Warehouse C

Politics Of Hate

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Radical Religiosity Slanting Public Mindset For More War


By James Donahue

March 6, 2008


When MSNBC’s Tim Russert backed Democratic presidential candidate Barack Obama into a corner last week, causing him to reject and denounce the support of Nation of Islam leader Louis Farrakhan during a nationally televised debate, he appears to have triggered the start of a media blitz designed to keep the Democrats out of the White House for yet another term.


As Internet columnist Glenn Greenwald so eloquently put it, “Russert demanded that Obama jump through multiple hoops to prove that he has no connection to – and, in fact, “rejects” – the ideas espoused by Farrakhan deemed to be radical and hateful.”


Yet within the week, Republican presidential frontrunner John McCain stood before television cameras to accept a similar endorsement from the Rev. John Hagee – a white evangelical guilty of expressing equally fringe, radical and hateful statements from the Christian point of view. Without prodding by media reporters, McCain said he was both “proud” and “very honored” to have Hagee’s support.


It is important to note that both Hagee and Farrakhan are well recognized in the United States as outspoken leaders of radically opposing religious groups, both men have a significant following, and both possess the ability to sway a lot of votes in support of the candidates they endorse. Of the two, Farrakhan clearly has the most significant number of followers.


The important differences between the two is that Farrakhan represents a hard-line and primarily black-oriented national faction of the Islamic faith while Hagee is identified as a “fringe” and “radical” fundamental pastor of a sprawling predominately white Christian “mega-church” in Texas. Since 9-11, most Americans have been mentally conditioned to mistrust if not hate anyone professing to be of the Moslem faith, while supporting the fundamental Christian doctrines as endorsed by the Bush Administration.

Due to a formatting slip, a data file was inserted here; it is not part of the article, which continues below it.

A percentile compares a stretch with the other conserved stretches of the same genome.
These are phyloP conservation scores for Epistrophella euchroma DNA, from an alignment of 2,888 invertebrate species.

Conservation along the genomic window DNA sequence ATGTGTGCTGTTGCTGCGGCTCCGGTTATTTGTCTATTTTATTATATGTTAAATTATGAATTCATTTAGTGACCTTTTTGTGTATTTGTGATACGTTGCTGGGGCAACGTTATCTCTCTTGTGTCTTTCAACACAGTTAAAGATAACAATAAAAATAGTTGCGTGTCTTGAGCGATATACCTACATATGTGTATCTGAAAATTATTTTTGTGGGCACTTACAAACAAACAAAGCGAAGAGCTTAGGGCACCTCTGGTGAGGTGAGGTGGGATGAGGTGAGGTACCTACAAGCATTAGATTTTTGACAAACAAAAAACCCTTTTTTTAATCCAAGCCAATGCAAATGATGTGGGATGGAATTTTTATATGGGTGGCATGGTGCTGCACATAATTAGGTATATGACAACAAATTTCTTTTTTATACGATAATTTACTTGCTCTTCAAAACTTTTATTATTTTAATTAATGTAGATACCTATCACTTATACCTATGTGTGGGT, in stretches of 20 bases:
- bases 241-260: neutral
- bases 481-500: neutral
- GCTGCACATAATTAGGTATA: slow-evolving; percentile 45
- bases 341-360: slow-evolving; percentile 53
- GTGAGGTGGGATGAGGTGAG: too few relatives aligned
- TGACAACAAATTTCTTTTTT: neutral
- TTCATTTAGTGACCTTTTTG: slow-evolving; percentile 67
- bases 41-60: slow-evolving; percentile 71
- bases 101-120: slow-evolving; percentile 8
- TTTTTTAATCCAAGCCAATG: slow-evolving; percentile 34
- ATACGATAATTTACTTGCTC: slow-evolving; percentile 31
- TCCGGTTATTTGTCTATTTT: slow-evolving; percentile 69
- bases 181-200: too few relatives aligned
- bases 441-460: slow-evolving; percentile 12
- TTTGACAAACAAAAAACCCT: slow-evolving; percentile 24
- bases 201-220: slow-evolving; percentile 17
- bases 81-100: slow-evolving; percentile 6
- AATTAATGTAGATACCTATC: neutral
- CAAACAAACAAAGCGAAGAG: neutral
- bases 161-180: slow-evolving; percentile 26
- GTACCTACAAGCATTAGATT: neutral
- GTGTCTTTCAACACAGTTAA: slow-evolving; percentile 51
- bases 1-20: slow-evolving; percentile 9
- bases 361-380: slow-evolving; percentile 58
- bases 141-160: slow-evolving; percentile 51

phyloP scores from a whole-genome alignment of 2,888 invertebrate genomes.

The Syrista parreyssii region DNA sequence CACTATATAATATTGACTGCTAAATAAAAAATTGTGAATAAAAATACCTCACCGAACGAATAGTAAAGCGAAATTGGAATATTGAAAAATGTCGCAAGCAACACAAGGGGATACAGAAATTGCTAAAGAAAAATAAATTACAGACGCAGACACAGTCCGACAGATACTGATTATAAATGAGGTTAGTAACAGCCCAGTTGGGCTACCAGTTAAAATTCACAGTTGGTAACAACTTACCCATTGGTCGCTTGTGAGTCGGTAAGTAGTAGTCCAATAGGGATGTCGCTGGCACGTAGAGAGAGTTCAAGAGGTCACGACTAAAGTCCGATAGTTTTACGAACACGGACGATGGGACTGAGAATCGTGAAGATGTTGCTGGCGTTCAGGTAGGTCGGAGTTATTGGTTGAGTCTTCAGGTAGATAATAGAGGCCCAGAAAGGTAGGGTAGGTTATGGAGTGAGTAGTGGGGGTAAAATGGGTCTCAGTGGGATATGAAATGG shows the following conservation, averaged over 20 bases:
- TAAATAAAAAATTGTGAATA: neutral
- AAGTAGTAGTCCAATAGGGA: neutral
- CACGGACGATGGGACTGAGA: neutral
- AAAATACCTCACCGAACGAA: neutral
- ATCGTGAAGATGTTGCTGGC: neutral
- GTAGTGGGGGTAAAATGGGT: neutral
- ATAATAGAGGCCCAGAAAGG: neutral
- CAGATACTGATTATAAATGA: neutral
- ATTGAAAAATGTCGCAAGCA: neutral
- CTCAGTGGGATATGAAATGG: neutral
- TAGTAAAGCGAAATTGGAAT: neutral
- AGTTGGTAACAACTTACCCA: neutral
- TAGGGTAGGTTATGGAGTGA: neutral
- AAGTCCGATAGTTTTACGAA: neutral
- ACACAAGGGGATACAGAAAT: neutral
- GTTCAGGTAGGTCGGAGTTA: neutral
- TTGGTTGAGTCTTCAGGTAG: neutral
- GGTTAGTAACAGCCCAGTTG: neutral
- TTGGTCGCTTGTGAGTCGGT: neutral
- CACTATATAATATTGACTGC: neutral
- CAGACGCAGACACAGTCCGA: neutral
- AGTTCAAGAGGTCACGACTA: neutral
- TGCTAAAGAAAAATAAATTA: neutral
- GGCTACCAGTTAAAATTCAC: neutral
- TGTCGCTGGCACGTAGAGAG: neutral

That Brarack Obama, who is a proclaimed Christian, has been politically attacked because his middle name is Hussein has clearly proven to be a sensitive issue . . . powerful enough to force him to submit to Russert’s televised assault and to publicly renounce the Farrakhan endorsement.


So just what has been the problem with the teachings of the Nation of Islam? Some world Islamic leaders accuse the group, founded by the late Wallace Fard Muhammad in Detroit in 1930, as being a religion separate from true Islam. That Wallace Fard Muhammad declared himself to have been the final Iman, or long awaited messiah, did much to create this wall of separation.


The Nation of Islam also has been accused of anti-Semitism, and Farrakhan was once accused of referring to Judaism as a dirty and “gutter religion.” He denied ever saying this. “Countless times over the years I have explained that I never referred to Judaism as a dirty religion, but, clearly referred to the machinations of those who hide behind the shield of Judaism while using unjust political means to achieve their objectives,” Farrakhan once wrote. “This was distilled in the New York tabloids and other media saying, ‘Farrakhan calls Judaism a gutter religion.’"


By contrast, Hagee, who has freely supported John McCain’s candidacy without creating any raised eyebrows among the Washington media elite, has made such radical statements as:


--All Muslims are programmed to kill and we can never negotiate with any of them. Those who live by the Koran have a scriptural mandate to kill Christians and Jews.


--God caused Hurricane Katrina to wipe out New Orleans because it had a gay pride parade the week before and was filled with sexual sin. New Orleans had a level of sin that was offensive to God, and they were recipients of the judgment of God for that.


--The End Times – Rapture – is imminent and the U. S. Government must do what it can to hasten it, which at minimum requires: a.) a war with Iran and b.) undying absolute support for a unified Israel, including all occupied territories.


It should be a bit scary to realize that Hagee cited McCain’s “pro-Israel views,” his belligerence toward Iran, and his social conservatism as reasons for the endorsement.


Farrakhan has responded to all of this political hype with amazing grace. After Obama was forced by Russert to publicly disassociate himself from the Nation of Islam, the former leader issued the following statement:


“Those who have been supporting Sen. Barack Obama should not allow what was said during the Feb. 26 presidential debate to lessen their support for his campaign. This is simply mischief making intended to hurt Mr. Obama politically.”